Rapid growth in offshore wind technology means that much larger and more powerful wind turbines are set to be installed in the waters around the UK in the coming years, ScottishPower Renewables said.
Now with ‘next generation’ offshore projects considering wind turbines with tip heights upwards of 250 metres, it is a recognised by the renewable energy industry that these projects could interfere with Ministry of Defence (MoD) radar coverage and civilian aviation radar.
Larger blades and taller structures can cause ‘clutter’ and ‘shadowing’ with existing radar technology. It is estimated that as much as 10GW of projects currently in planning are at risk of MoD objections, with future projects beyond this also at risk.
A ‘rotating radar’ is the predominant technology used in the UK today. This technology is unable to easily distinguish between moving turbine blades and other objects such as drones and aircraft. Rotating radars lose sight of the ‘target’ on each rotation, and have to reacquire the ‘target’ each time.
ScottishPower Renewables has been working with Aveillant to find a solution that will satisfy MoD concerns, and an agreement was signed on 18 July at the Farnborough Air Show to develop a pioneering new system.
The Aveillant Holographic Radar is a non-rotating, two-dimensional ‘staring’ array which produces a full three-dimensional picture of the covered volume of airspace. The system uses algorithms to recognise what it sees, wind turbines, aircraft and, in other applications, drones, and provides a ‘clutter-free’ picture to the radar operator. Holographic Radar spends 100% ‘time on target’ – continuously and simultaneously monitoring all the airspace it can see, the companies said.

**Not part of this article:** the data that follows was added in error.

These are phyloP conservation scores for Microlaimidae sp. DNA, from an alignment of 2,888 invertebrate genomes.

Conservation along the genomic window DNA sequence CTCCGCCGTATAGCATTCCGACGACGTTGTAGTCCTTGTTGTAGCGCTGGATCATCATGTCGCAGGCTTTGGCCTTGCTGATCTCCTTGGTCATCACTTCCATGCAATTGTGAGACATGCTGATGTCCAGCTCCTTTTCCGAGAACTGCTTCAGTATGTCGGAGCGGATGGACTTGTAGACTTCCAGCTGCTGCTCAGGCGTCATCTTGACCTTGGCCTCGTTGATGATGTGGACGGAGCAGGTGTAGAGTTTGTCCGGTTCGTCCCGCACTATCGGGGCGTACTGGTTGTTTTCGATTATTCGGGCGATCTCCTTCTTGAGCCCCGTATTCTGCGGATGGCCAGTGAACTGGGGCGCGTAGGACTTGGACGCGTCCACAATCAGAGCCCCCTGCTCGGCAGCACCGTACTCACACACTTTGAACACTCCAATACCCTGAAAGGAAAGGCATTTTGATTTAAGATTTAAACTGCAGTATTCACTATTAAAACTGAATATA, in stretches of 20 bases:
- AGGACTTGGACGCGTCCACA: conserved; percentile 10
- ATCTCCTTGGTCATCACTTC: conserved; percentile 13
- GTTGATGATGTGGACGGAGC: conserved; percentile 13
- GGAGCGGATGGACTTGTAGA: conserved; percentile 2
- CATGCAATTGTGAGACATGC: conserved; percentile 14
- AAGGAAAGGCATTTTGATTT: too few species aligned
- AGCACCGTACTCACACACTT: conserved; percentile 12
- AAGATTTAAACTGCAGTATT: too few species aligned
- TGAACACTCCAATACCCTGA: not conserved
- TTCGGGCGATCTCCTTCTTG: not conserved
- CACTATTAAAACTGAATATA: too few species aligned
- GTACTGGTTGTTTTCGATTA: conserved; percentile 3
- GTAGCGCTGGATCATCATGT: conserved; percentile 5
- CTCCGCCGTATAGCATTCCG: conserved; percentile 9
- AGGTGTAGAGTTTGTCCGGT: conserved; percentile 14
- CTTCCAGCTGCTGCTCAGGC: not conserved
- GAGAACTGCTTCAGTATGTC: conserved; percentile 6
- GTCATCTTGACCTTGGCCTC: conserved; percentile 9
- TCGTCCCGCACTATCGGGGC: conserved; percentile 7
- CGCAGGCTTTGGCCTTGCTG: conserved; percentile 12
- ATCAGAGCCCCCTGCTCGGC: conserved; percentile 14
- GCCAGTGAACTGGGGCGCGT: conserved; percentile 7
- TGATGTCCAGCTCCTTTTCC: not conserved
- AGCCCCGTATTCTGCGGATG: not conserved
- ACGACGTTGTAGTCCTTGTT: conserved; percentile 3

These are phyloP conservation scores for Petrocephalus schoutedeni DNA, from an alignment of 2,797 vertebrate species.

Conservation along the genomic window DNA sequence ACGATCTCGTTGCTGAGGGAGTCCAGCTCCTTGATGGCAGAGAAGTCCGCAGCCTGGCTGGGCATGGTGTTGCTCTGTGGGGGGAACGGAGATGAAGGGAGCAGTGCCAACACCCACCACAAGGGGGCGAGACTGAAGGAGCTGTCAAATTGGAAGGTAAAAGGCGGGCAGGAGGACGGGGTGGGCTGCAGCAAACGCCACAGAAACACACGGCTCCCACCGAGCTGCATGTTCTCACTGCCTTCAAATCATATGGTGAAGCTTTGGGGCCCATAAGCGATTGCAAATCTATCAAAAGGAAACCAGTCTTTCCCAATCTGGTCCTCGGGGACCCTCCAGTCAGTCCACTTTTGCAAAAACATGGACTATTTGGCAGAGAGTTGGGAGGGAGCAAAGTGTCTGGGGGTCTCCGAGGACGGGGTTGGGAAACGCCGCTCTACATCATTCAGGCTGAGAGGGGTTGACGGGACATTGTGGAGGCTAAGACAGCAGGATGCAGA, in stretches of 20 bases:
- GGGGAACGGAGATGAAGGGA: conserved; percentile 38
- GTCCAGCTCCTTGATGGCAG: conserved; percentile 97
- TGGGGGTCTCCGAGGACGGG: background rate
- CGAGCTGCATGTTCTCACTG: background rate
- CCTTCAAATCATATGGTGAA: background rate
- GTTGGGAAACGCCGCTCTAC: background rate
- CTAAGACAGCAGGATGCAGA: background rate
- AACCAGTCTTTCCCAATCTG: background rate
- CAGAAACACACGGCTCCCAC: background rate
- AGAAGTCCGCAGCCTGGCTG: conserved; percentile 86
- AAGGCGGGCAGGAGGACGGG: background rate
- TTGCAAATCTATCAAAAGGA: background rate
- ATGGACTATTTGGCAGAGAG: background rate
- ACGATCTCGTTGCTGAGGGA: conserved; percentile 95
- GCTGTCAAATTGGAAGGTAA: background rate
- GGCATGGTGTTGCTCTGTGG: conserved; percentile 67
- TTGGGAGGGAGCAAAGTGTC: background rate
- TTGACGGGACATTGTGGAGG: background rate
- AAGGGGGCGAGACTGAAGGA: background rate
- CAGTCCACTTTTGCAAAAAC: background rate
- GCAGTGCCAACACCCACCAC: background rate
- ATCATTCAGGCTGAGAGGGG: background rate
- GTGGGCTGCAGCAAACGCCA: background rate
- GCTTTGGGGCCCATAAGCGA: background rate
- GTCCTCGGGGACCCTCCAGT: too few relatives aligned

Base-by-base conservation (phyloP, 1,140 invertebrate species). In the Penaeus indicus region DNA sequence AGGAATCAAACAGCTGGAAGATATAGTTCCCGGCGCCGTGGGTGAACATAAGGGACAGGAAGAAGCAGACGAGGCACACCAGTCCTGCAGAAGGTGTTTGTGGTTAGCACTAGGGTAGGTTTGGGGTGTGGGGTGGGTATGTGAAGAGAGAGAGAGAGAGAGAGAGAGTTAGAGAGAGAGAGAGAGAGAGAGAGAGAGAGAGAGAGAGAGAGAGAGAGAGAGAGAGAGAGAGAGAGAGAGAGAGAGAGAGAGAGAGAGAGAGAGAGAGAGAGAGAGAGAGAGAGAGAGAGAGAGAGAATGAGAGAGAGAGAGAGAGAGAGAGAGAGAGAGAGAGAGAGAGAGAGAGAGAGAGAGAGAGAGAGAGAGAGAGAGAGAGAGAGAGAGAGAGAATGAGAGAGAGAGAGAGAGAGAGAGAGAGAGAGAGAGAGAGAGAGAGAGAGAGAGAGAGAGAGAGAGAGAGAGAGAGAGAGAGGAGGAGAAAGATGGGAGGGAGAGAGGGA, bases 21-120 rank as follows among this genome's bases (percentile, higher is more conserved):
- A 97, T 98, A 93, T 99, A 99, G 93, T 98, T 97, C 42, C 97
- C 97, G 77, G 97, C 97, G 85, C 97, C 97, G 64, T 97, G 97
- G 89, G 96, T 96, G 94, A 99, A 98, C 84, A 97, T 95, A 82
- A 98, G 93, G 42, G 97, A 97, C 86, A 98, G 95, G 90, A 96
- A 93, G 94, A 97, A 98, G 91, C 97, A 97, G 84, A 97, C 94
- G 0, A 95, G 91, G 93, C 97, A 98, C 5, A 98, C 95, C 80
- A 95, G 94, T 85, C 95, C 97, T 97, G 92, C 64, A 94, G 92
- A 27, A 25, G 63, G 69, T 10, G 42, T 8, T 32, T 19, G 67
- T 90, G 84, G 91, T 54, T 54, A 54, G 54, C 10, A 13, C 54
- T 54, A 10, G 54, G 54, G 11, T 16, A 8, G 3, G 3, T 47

Dr Dominic Walker, Chief Executive Officer at Aveillant said: “The Aveillant Holographic Radar technology provides a new solution to a very important problem, and could ultimately have a direct impact on the amount of offshore wind power produced in the UK. It is great to see a real commitment to innovation from leaders in the industry such as ScottishPower Renewables.”
It is proposed that an extended range Aveillant radar will be tested in Northamptonshire within the next 9 months, and the results will be shared with the MoD. Further tests on the east coast of England will be planned soon after. If successful, the technology could be applied to future offshore wind projects in the UK, with global export opportunities to other countries around the world with offshore wind ambitions.
“Offshore wind has grown so quickly, and technology has advanced so far, that we are encountering issues now that were not anticipated to be a problem for many years. It is very important that we work closely with the MoD and other aviation bodies to ensure that the UK’s global lead in the offshore wind industry is maintained, and the Government’s carbon reduction plans can be achieved,” Jonathan Cole, Managing Director of Offshore Wind at ScottishPower Renewables, said.
“The Aveillant technology is unique, and we are confident that the trial will lead to a system that satisfies the MoD’s concerns. Our industry has continually shown it is capable of innovating to meet the challenges we have been set, and radar is the next big issue that we need to address.”